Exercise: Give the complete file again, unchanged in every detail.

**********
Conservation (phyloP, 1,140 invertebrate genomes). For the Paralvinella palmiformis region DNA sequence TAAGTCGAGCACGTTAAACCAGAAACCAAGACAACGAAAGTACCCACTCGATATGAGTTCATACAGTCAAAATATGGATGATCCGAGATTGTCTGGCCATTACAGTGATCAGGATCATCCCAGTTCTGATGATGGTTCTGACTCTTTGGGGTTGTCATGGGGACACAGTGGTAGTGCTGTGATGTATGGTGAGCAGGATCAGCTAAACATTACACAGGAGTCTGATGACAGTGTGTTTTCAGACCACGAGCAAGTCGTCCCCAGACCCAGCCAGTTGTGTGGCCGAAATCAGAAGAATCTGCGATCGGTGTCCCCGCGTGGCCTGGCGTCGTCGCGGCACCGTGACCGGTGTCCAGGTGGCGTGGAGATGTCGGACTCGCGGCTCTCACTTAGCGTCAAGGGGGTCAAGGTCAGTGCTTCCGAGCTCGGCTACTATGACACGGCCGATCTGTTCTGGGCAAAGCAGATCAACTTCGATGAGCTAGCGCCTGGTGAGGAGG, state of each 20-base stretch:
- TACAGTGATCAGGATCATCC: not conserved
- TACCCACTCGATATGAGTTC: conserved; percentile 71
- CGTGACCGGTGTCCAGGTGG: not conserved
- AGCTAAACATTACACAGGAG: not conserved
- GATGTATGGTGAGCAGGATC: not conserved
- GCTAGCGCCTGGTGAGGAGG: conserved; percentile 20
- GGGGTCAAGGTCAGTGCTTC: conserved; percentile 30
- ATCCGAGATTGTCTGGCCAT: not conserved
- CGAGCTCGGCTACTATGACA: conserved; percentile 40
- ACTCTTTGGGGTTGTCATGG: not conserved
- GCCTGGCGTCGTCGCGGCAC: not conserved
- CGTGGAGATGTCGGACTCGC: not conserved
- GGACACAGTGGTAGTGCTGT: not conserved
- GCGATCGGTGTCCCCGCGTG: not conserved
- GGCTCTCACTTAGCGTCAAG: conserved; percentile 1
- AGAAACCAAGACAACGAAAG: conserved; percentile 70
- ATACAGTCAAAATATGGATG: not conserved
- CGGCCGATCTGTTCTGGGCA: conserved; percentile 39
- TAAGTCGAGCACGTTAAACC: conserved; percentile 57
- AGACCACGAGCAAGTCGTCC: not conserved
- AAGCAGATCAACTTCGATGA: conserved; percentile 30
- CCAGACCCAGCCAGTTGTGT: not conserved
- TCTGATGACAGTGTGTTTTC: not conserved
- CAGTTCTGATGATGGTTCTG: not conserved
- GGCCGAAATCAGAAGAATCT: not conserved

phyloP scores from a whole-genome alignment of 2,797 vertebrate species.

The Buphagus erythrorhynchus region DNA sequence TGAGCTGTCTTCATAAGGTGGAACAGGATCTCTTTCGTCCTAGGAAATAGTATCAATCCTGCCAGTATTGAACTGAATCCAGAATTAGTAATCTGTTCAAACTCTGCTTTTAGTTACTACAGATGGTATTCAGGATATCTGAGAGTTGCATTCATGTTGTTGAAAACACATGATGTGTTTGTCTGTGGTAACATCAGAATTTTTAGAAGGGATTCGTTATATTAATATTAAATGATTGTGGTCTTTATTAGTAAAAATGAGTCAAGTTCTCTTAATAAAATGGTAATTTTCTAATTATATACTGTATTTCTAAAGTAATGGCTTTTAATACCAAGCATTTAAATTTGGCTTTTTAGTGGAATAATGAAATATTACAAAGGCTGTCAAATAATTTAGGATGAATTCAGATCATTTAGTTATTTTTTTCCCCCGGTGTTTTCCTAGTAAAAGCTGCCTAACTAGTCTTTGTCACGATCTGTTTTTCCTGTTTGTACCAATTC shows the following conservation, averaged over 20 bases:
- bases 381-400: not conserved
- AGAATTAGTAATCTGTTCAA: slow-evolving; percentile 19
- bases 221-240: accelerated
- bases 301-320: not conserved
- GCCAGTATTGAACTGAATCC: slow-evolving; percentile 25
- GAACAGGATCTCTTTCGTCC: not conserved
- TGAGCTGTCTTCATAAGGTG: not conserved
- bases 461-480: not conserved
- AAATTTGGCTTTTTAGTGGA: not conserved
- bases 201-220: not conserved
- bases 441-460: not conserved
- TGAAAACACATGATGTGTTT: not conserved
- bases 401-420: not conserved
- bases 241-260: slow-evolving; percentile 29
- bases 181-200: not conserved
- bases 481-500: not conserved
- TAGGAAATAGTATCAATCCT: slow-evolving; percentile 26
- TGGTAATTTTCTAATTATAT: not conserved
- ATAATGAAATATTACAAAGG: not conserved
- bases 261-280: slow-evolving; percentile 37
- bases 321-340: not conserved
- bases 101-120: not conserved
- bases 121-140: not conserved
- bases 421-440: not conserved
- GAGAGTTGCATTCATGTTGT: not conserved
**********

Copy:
Conservation (phyloP, 1,140 invertebrate genomes). For the Paralvinella palmiformis region DNA sequence TAAGTCGAGCACGTTAAACCAGAAACCAAGACAACGAAAGTACCCACTCGATATGAGTTCATACAGTCAAAATATGGATGATCCGAGATTGTCTGGCCATTACAGTGATCAGGATCATCCCAGTTCTGATGATGGTTCTGACTCTTTGGGGTTGTCATGGGGACACAGTGGTAGTGCTGTGATGTATGGTGAGCAGGATCAGCTAAACATTACACAGGAGTCTGATGACAGTGTGTTTTCAGACCACGAGCAAGTCGTCCCCAGACCCAGCCAGTTGTGTGGCCGAAATCAGAAGAATCTGCGATCGGTGTCCCCGCGTGGCCTGGCGTCGTCGCGGCACCGTGACCGGTGTCCAGGTGGCGTGGAGATGTCGGACTCGCGGCTCTCACTTAGCGTCAAGGGGGTCAAGGTCAGTGCTTCCGAGCTCGGCTACTATGACACGGCCGATCTGTTCTGGGCAAAGCAGATCAACTTCGATGAGCTAGCGCCTGGTGAGGAGG, state of each 20-base stretch:
- TACAGTGATCAGGATCATCC: not conserved
- TACCCACTCGATATGAGTTC: conserved; percentile 71
- CGTGACCGGTGTCCAGGTGG: not conserved
- AGCTAAACATTACACAGGAG: not conserved
- GATGTATGGTGAGCAGGATC: not conserved
- GCTAGCGCCTGGTGAGGAGG: conserved; percentile 20
- GGGGTCAAGGTCAGTGCTTC: conserved; percentile 30
- ATCCGAGATTGTCTGGCCAT: not conserved
- CGAGCTCGGCTACTATGACA: conserved; percentile 40
- ACTCTTTGGGGTTGTCATGG: not conserved
- GCCTGGCGTCGTCGCGGCAC: not conserved
- CGTGGAGATGTCGGACTCGC: not conserved
- GGACACAGTGGTAGTGCTGT: not conserved
- GCGATCGGTGTCCCCGCGTG: not conserved
- GGCTCTCACTTAGCGTCAAG: conserved; percentile 1
- AGAAACCAAGACAACGAAAG: conserved; percentile 70
- ATACAGTCAAAATATGGATG: not conserved
- CGGCCGATCTGTTCTGGGCA: conserved; percentile 39
- TAAGTCGAGCACGTTAAACC: conserved; percentile 57
- AGACCACGAGCAAGTCGTCC: not conserved
- AAGCAGATCAACTTCGATGA: conserved; percentile 30
- CCAGACCCAGCCAGTTGTGT: not conserved
- TCTGATGACAGTGTGTTTTC: not conserved
- CAGTTCTGATGATGGTTCTG: not conserved
- GGCCGAAATCAGAAGAATCT: not conserved

phyloP scores from a whole-genome alignment of 2,797 vertebrate species.

The Buphagus erythrorhynchus region DNA sequence TGAGCTGTCTTCATAAGGTGGAACAGGATCTCTTTCGTCCTAGGAAATAGTATCAATCCTGCCAGTATTGAACTGAATCCAGAATTAGTAATCTGTTCAAACTCTGCTTTTAGTTACTACAGATGGTATTCAGGATATCTGAGAGTTGCATTCATGTTGTTGAAAACACATGATGTGTTTGTCTGTGGTAACATCAGAATTTTTAGAAGGGATTCGTTATATTAATATTAAATGATTGTGGTCTTTATTAGTAAAAATGAGTCAAGTTCTCTTAATAAAATGGTAATTTTCTAATTATATACTGTATTTCTAAAGTAATGGCTTTTAATACCAAGCATTTAAATTTGGCTTTTTAGTGGAATAATGAAATATTACAAAGGCTGTCAAATAATTTAGGATGAATTCAGATCATTTAGTTATTTTTTTCCCCCGGTGTTTTCCTAGTAAAAGCTGCCTAACTAGTCTTTGTCACGATCTGTTTTTCCTGTTTGTACCAATTC shows the following conservation, averaged over 20 bases:
- bases 381-400: not conserved
- AGAATTAGTAATCTGTTCAA: slow-evolving; percentile 19
- bases 221-240: accelerated
- bases 301-320: not conserved
- GCCAGTATTGAACTGAATCC: slow-evolving; percentile 25
- GAACAGGATCTCTTTCGTCC: not conserved
- TGAGCTGTCTTCATAAGGTG: not conserved
- bases 461-480: not conserved
- AAATTTGGCTTTTTAGTGGA: not conserved
- bases 201-220: not conserved
- bases 441-460: not conserved
- TGAAAACACATGATGTGTTT: not conserved
- bases 401-420: not conserved
- bases 241-260: slow-evolving; percentile 29
- bases 181-200: not conserved
- bases 481-500: not conserved
- TAGGAAATAGTATCAATCCT: slow-evolving; percentile 26
- TGGTAATTTTCTAATTATAT: not conserved
- ATAATGAAATATTACAAAGG: not conserved
- bases 261-280: slow-evolving; percentile 37
- bases 321-340: not conserved
- bases 101-120: not conserved
- bases 121-140: not conserved
- bases 421-440: not conserved
- GAGAGTTGCATTCATGTTGT: not conserved